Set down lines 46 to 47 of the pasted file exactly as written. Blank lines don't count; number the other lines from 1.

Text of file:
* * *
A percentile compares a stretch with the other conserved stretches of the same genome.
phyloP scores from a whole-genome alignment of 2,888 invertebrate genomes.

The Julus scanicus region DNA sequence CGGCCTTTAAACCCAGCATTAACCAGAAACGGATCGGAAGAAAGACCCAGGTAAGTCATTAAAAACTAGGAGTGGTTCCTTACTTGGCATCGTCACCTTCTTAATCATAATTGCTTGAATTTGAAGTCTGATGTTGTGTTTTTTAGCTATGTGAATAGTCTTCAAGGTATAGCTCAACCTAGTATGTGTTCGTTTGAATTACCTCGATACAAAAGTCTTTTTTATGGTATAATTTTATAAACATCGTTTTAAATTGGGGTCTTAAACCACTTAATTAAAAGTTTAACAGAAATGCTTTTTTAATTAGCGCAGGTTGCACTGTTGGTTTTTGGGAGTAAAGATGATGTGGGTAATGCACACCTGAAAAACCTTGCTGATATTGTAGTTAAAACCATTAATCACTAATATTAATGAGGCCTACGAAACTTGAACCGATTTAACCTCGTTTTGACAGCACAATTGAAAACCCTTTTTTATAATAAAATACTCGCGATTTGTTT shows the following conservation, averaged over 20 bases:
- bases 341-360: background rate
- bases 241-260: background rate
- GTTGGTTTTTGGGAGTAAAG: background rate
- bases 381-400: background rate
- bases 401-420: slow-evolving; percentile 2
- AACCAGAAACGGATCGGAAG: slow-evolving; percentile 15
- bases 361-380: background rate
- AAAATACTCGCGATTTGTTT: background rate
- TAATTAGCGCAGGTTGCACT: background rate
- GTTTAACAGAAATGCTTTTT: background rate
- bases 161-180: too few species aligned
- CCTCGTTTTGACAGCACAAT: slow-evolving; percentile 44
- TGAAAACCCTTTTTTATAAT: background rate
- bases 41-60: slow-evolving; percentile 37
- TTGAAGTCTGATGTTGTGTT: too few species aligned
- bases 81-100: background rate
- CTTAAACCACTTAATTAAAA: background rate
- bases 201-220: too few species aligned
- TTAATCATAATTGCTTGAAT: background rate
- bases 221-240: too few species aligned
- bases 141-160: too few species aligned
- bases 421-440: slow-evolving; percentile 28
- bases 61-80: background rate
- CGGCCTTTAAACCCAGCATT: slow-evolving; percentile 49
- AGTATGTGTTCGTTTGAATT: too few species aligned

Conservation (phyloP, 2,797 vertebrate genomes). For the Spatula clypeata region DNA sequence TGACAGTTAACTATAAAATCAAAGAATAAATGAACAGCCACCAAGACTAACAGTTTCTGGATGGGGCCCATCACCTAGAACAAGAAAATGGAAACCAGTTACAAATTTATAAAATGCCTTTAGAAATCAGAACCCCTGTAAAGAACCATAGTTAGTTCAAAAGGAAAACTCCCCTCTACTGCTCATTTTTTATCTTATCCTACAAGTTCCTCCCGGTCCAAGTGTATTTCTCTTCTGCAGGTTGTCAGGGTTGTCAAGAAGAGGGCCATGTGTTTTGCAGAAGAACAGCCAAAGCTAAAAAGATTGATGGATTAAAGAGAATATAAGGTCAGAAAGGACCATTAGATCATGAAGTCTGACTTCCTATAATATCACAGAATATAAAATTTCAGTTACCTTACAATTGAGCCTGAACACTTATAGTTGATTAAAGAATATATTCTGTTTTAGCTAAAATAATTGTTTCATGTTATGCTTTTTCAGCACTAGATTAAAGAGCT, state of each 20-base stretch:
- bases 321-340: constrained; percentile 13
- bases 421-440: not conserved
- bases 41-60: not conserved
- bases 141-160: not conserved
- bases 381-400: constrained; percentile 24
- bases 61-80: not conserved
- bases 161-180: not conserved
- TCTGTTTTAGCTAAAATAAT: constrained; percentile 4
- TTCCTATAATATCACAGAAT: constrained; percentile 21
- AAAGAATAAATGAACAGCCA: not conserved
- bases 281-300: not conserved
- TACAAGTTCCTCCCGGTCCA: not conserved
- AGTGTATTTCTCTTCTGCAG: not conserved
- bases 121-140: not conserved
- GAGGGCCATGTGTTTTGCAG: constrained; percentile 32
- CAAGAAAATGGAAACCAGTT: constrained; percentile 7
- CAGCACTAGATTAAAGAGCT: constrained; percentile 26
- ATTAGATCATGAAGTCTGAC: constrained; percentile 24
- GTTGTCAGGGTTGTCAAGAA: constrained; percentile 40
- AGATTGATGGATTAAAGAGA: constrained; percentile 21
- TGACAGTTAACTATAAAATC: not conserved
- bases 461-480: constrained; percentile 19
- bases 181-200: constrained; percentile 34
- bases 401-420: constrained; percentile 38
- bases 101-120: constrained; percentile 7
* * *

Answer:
- CAGCACTAGATTAAAGAGCT: constrained; percentile 26
- ATTAGATCATGAAGTCTGAC: constrained; percentile 24